Schema (genetic algorithms)

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A schema is a template in computer science used in the field of genetic algorithms that identifies a subset of strings with similarities at certain string positions. Schemata are a special case of cylinder sets; and so form a topological space.[1]

Description[edit]

For example, consider binary strings of length 6. The schema 1**0*1 describes the set of all words of length 6 with 1's at the first and sixth positions and a 0 at the fourth position. The * is a wildcard symbol, which means that positions 2, 3 and 5 can have a value of either 1 or 0. The order of a schema is defined as the number of fixed positions in the template, while the defining length  \delta(H) is the distance between the first and last specific positions. The order of 1**0*1 is 3 and its defining length is 5. The fitness of a schema is the average fitness of all strings matching the schema. The fitness of a string is a measure of the value of the encoded problem solution, as computed by a problem-specific evaluation function.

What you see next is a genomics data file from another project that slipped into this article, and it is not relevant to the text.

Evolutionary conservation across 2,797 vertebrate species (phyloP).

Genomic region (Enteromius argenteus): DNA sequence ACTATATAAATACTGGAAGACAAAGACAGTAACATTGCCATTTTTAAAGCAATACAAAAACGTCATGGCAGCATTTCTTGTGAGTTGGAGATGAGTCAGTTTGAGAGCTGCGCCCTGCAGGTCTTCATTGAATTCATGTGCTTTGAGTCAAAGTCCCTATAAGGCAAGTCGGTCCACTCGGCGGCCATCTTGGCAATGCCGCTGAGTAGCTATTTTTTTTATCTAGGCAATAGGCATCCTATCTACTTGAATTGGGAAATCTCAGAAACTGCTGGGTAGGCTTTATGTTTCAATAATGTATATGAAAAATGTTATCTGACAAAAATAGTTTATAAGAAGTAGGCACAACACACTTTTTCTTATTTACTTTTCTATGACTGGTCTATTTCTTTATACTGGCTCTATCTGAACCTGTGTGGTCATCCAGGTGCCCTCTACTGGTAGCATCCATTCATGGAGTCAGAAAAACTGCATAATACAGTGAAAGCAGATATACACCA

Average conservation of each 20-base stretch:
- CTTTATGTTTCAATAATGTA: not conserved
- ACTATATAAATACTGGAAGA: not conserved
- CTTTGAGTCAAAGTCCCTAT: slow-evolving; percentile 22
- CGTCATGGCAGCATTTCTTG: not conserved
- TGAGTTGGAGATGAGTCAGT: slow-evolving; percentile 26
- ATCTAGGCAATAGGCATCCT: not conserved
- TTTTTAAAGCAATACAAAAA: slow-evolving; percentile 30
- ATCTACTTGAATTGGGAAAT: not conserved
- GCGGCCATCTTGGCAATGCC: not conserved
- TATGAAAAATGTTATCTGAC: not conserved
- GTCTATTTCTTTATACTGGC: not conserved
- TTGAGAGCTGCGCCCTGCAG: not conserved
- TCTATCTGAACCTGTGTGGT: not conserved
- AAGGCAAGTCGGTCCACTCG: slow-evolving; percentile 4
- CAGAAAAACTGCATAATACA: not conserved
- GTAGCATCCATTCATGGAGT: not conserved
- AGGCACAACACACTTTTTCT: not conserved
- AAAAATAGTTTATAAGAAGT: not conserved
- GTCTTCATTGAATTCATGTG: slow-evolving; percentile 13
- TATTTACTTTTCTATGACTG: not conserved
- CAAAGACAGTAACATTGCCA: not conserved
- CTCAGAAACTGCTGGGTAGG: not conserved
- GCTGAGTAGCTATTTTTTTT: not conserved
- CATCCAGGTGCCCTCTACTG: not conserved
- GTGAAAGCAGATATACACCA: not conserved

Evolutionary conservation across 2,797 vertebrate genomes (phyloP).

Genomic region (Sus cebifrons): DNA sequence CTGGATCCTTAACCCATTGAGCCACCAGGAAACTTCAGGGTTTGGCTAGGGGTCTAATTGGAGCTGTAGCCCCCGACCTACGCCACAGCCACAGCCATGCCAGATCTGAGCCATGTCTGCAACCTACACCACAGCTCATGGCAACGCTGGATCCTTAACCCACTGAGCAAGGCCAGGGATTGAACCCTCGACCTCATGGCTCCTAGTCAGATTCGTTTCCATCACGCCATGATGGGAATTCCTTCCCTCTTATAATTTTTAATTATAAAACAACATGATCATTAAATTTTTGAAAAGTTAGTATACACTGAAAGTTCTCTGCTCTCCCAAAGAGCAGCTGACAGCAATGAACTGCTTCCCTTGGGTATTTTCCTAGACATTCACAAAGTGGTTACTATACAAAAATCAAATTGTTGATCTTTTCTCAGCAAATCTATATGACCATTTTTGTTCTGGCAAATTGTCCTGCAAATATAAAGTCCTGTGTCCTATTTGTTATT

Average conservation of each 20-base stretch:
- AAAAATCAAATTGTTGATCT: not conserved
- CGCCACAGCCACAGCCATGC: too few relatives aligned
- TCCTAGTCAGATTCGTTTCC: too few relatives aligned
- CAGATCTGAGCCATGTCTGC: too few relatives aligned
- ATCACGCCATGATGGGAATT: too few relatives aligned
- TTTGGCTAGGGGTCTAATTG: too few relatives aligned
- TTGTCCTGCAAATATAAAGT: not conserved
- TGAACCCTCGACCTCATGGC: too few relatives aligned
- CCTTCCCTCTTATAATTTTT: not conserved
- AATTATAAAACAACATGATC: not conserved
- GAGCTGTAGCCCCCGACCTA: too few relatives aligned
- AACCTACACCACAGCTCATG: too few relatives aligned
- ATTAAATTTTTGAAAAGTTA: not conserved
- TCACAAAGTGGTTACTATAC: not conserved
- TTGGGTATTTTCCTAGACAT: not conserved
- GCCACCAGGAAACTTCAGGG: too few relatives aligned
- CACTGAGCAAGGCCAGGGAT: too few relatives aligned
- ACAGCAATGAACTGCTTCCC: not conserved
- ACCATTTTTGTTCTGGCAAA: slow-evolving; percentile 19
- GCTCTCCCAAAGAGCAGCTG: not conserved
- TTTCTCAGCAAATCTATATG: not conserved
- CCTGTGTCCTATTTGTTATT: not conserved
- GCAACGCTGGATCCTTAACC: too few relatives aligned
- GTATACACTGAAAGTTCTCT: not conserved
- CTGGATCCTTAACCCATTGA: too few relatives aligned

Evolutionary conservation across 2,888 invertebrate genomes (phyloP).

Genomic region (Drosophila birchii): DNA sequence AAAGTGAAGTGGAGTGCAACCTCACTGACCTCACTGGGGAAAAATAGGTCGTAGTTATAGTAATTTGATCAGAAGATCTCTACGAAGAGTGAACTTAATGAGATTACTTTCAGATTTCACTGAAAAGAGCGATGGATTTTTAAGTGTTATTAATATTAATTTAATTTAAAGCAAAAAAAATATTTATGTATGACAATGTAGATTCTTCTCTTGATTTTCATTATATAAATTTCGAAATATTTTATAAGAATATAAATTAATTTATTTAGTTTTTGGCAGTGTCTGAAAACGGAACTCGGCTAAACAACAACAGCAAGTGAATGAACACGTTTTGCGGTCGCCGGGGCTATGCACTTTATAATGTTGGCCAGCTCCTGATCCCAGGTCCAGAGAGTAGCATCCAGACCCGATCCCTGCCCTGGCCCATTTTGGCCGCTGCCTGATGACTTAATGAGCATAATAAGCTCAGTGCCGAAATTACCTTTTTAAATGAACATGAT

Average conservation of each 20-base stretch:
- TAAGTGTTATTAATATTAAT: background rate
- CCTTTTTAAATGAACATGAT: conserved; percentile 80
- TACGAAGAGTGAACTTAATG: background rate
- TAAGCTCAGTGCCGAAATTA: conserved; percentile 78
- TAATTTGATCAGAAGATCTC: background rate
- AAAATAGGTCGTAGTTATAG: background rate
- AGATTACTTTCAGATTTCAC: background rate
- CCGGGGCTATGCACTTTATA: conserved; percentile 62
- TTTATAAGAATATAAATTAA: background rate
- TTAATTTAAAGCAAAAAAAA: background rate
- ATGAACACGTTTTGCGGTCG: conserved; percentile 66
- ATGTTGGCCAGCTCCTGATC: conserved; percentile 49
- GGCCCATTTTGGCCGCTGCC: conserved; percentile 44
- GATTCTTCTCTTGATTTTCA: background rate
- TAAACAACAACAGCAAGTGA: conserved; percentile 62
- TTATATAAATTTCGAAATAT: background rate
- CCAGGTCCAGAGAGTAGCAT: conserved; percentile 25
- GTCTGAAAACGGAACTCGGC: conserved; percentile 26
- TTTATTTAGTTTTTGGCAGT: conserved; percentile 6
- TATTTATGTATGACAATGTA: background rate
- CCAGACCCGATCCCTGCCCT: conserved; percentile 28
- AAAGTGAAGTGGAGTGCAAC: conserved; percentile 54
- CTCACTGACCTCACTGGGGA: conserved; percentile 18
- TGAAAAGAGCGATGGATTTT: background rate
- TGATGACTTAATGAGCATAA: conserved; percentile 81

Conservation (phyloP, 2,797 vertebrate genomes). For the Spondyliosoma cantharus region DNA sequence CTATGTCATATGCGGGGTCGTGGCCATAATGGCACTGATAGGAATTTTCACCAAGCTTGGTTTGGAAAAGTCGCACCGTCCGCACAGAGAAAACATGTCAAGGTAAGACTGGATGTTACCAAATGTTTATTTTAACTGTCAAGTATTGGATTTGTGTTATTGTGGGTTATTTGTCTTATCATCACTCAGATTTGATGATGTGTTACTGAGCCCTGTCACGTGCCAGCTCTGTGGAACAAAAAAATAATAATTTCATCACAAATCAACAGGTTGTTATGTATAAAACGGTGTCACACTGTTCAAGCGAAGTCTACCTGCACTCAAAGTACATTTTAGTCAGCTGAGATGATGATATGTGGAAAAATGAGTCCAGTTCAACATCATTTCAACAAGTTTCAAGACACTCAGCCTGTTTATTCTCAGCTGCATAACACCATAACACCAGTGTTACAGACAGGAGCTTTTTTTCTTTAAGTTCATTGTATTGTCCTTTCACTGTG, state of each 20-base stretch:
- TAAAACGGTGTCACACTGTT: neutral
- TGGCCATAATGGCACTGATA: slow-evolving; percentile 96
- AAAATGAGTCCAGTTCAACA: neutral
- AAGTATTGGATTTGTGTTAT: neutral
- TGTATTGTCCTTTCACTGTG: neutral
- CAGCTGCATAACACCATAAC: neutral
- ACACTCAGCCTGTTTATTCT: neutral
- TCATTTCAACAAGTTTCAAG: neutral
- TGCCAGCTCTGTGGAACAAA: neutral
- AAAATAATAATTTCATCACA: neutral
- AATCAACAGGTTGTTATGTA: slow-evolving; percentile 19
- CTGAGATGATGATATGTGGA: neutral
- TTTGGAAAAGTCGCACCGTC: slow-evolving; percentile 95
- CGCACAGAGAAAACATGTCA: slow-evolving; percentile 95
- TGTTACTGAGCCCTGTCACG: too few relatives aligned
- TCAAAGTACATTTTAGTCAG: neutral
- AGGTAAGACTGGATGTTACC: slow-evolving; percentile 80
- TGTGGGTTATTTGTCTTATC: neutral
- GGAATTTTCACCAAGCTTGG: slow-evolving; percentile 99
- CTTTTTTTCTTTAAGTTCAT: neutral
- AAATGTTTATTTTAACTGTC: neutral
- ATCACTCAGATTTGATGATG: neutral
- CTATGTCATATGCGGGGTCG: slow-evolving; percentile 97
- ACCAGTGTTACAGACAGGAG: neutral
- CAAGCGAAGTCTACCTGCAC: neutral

Length[edit]

The length of a schema H, called N(H), is defined as the total number of nodes in the schema. N(H) is also equal to the number of nodes in the programs matching H.[2]

Disruption[edit]

If the child of an individual that matches schema H does not itself match H, the schema is said to have been disrupted.[2]

See also[edit]

References[edit]

  1. ^ Holland, John Henry (1992). Adaptation in Natural and Artificial Systems (reprint ed.). The MIT Press. ISBN 9780472084609. Retrieved 22 April 2014. 
  2. ^ a b "Foundations of Genetic Programming". UCL UK. Retrieved 13 July 2010.